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LinkedIn has become a company to watch in higher education. This week the job networking site announced it would spend $1.5 billion to buy, an online course portal.

The deal is the biggest so far for LinkedIn, which has roughly 300 million users. Last year the publicly traded company unveiled a college ranking system based on its members' career success, expanding with graduate school rankings last month. It also released a search tool that links college majors with jobs -- allowing users to peruse real profiles of people who work in specific fields and geographic locations.

California-based offers relatively low-cost subscription access to 6,300 online courses, most of which industry experts teach. Its content focuses on practical skills in technology, business and design, such as popular courses in “essential training” for HTML or on using Excel. The site also includes 267,000 video tutorials.

LinkedIn officials said Thursday that they plan to connect users with courses that might help them in their careers.

"Imagine being a job seeker and being able to instantly know what skills are needed for the available jobs in a desired city, like Denver, and then to be prompted to take the relevant and accredited course to help you acquire this skill,” said Ryan Roslansky, LinkedIn's head of content, in a blog post. “Or doing a search on SlideShare to learn about integrated marketing and then to be prompted with a course on the same subject.”

Silicon Valley-based LinkedIn has been mentioned in higher education policy circles for its massive trove of data on students' career results. The company also has garnered notice for allowing users to display what they learn outside of the traditional college setting, much like the Mozilla Foundation's digital badges.

For example, any student who successfully completes a course from a major online course provider, such as edX, Coursera or StraighterLine, can automatically post information about completed course work on their LinkedIn profile.

"They may become the unofficial, informal accreditor in the space of alternative education delivery,” said Gates Bryant, a partner with Tyton Partners, a consulting and investment banking firm that focuses on education markets.

The purchase of even goes a step farther, by allowing LinkedIn to offer its own content.

LinkedIn won't compete directly with colleges, said Bryant, at least not for now. That's because content is more about professional development than traditional academics. It also does not lead to college credit.

Many colleges already are clients of The company features case studies on its website about its partnerships with institutions ranging from Georgetown University to Pellissippi State Community College and Virginia Tech.

For example, Terry Herman, a professor in Bowling Green State University's department of visual education and technology education, said in a document on the company's website that she used courses as additional learning material in an online course on multimedia production. The course modules were like a virtual lab that her students could log on to anytime to learn how to use a wide range of software.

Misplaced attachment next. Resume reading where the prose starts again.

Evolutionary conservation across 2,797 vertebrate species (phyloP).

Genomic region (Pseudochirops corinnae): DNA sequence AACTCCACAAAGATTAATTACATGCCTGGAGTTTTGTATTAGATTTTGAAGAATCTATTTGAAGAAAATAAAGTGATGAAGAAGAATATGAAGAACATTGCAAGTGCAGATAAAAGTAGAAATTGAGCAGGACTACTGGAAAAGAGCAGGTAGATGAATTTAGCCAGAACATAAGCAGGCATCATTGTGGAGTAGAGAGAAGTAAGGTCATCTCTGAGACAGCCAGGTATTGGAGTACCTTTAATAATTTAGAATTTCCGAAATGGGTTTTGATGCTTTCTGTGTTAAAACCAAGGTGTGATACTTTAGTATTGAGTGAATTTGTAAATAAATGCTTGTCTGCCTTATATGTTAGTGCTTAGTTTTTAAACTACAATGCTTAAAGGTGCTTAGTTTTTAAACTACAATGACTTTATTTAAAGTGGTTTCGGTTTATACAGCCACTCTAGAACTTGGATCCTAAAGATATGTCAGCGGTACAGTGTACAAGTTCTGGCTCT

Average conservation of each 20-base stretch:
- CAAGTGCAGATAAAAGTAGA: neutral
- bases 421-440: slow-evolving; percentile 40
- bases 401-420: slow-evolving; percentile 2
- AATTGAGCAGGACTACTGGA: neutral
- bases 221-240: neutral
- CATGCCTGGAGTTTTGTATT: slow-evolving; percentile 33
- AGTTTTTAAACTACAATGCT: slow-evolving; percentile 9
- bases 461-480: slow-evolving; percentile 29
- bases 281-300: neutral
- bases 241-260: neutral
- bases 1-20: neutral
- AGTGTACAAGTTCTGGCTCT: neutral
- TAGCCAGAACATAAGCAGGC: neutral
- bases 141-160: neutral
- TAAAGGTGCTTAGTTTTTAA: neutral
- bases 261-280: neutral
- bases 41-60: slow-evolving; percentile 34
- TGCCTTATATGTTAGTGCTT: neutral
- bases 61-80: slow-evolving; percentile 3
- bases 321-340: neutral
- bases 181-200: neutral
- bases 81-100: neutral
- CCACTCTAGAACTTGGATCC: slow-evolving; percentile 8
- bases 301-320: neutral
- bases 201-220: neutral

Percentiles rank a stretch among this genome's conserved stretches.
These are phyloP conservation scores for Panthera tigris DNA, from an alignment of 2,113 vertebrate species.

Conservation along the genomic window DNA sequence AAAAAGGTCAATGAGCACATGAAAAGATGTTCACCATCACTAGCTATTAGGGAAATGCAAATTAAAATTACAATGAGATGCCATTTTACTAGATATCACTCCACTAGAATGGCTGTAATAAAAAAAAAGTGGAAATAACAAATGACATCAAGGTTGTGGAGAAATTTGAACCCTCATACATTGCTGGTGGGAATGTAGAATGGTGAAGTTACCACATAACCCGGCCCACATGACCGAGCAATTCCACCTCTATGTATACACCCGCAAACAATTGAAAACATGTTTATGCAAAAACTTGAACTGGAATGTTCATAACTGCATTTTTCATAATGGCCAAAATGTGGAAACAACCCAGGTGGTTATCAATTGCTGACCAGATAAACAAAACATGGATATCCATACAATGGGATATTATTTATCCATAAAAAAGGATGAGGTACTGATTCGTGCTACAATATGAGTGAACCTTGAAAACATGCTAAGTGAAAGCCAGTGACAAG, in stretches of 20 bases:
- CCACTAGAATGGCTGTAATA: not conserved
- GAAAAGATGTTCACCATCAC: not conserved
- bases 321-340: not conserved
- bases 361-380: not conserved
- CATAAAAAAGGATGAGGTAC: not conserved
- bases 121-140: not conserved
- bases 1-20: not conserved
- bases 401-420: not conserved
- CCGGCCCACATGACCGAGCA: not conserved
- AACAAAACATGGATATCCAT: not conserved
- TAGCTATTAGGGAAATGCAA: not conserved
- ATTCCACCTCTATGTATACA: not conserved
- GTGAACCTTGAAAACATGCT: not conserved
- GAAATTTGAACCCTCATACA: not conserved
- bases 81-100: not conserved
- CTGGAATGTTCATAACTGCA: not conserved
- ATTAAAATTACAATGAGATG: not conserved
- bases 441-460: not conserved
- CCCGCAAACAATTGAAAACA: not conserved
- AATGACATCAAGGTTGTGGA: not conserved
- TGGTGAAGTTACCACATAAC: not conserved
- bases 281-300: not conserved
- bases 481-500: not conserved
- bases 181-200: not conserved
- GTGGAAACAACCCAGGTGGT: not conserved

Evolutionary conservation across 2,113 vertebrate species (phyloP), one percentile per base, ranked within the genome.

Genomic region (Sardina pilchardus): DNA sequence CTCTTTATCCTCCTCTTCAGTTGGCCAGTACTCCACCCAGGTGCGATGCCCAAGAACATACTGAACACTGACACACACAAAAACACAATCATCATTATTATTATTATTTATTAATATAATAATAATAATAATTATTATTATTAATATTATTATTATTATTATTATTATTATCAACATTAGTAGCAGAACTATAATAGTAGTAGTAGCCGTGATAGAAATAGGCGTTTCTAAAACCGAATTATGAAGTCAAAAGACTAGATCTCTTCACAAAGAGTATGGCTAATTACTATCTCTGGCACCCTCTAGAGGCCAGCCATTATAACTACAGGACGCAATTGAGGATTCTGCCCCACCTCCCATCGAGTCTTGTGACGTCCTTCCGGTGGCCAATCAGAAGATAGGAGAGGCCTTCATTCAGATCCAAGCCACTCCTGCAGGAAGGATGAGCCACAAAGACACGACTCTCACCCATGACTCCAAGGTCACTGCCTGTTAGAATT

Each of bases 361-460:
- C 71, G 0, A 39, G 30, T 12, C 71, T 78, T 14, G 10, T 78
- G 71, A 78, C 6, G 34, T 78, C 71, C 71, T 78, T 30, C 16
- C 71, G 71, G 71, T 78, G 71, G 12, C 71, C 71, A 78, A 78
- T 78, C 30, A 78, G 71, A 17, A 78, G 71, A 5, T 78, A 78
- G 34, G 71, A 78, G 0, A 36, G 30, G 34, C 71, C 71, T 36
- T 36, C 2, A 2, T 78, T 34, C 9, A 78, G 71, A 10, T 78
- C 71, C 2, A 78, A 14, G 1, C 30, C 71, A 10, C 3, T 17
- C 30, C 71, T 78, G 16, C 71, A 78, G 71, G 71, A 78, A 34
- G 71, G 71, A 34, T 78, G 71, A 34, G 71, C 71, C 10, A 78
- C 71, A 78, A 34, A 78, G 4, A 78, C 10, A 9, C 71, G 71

Bryant said some colleges tap to help with professional development of staff members, such as by having an admissions officer brush up on Photoshop for work on the university's marketing material. That sort of relationship is hardly threatening to institutions' core enterprise. Even so, Bryant said colleges should pay close attention to the growing market for informal skills certification.

"It's also a shot across the bow of institutions,” he said.

Lucrative Deal

Lynda Weinman, the eponymous co-founder of, created the website in 1995 with her husband, Bruce Heavin. These days the company charges $25 per month or $250 per year for a basic subscription, which includes unlimited access to videos and new courses each week. Premium subscriptions, which are $375 per year or $37.50 per month, include more options for downloading content.

The company became profitable back in 1997, according to The New York Times. It collected $150 million in revenue last year. In January raised $186 million in venture financing.

Even so, the $1.5 billion sale price this week was an attention grabber. LinkedIn said 52 percent of that amount would be in cash, with the rest in stock. The deal is expected to close later this year.

LinkedIn had $2.2 billion in sales last year, the Times reported.

In a call with investors on Thursday, LinkedIn C.E.O. Jeff Weiner said the consistency and quality of's content library was “absolutely best in class.” He also cited the “traction and strength” that has with its university partners as a major draw.

"Given the importance of students to our ecosystem,” Weiner said, “we're very much looking forward to figuring out ways in which to continue to build off of that strength.”

Like Roslansky, Weiner said LinkedIn would use its new course library as a “matching engine” for its users' job interests and skills.

"We can see if there's a mismatch there or a gap,” he said, “that could be potentially closed or resolved by acquiring a new skill.”

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